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Ellen Galinsky, President and Co-Founder of Families and Work Institute (FWI) helped establish the field of work and family life while at Bank Street College of Education, where she was[…]

Finding the right work-life balance is like navigating an iron triangle which involves an individual, the boss, and the support of the people who are in their life.

Ellen Galinsky: One of the things that I’ve thought a lot about is, the either/or black-and-white world we live in. There’s the assumption that something is good or something is bad, and there’s the assumption that it’s up to the employee to figure that out. We have that discussion going on with Sheryl Sandberg’s new book Lean In. You know, how much is -- of women’s problems are women’s problems because they’re not leaning in, they’re not taking responsibility for their careers, and how much of the responsibility is up to the employer to create the environment that women need or men need to succeed at work?   

I think it’s, in a sense, an iron triangle, and I think of it as an iron triangle because it really all goes together. You have whatever the demands of work, and with technology those demands have gone way up. You’ve got an individual who has to take responsibility for taking action to do something about the issues that they’re facing. And then you can’t do it without the support of the people who are in your life. If you’re talking about work, it’s your boss, it’s your coworker and it’s the culture of the organization.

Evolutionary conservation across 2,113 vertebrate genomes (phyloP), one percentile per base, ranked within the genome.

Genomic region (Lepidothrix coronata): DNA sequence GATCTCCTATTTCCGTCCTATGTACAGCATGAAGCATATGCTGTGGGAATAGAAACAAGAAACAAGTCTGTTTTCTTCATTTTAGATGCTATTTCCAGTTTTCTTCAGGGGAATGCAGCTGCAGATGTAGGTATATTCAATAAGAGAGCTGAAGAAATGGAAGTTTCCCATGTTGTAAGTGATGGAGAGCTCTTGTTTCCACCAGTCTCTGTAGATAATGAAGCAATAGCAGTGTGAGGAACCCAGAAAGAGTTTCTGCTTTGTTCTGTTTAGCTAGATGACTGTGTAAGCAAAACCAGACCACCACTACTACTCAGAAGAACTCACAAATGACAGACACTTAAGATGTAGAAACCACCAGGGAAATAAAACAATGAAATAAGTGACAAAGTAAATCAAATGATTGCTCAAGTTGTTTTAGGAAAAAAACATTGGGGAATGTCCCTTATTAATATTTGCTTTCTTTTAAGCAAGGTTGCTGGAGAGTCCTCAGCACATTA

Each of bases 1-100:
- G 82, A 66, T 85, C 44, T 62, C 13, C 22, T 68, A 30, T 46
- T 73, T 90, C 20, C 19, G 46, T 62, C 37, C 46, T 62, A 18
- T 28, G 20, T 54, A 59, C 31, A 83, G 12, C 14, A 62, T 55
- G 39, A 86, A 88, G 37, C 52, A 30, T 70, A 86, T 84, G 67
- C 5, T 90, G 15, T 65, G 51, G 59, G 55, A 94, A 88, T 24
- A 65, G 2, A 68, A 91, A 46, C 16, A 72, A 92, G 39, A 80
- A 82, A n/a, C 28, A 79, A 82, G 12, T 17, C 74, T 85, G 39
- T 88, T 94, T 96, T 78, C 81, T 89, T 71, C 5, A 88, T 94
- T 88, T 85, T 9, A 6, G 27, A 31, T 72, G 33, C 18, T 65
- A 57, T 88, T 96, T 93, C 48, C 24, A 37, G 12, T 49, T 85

We go from this either or world -- well, it’s up to us, it’s up to our organization -- and if we could just understand that this triangle is really an iron triangle, that you can’t separate the three parts of it if people are going to thrive. And if they are together, that is, if you have demands that you can manage, if you have, if you take action to solve the problems that you have or the issues that you face, and if you have the support of people around you, you tend to thrive. And you’re more engaged at work, you’re more likely to want to stay at work. All those good things happen. But our debates go on this pendulum, and for as long as I’ve been doing this kind of research, you know, I’m always looking at one side of the pendulum and saying, “No, no, no, no, wait, there’s this other side” or looking at the other side and saying, “No, no, no, wait, it’s not just up to the individual.” 

I think the best solutions, as I’ve seen them in companies, come at the team level, that is, if it’s just a one off deal to, for example, to create a more flexible workplace, then one person get something and somebody else doesn’t. The person who’s the good negotiator, the favorite of the boss, may get something that other people don’t get. Or one person’s responsibilities may affect other people. I have a kid so I’m running off, or I have an elderly parent so I’m running off, or I’m practicing for a sport so I’m running up, and it affects other people. 

So it really - I think these solutions have to come at the team level where you create a culture of support where people aren’t assumed, where it’s legitimate to think that people have a personal and family life. And, in fact, if their personal and family life is good, they tend to be happier at work, more engaged, all those things. Again, not this either or notion. 

But if you can figure out how to make work more efficient so that it works for the employee and the employer, those have to go together. Flexibility, in my view, has to work for the employee and the employer. And if you can figure those out at the team level, then you’ve got win-win solutions and we see productivity going up. 

Directed / Produced by Jonathan Fowler & Elizabeth Rodd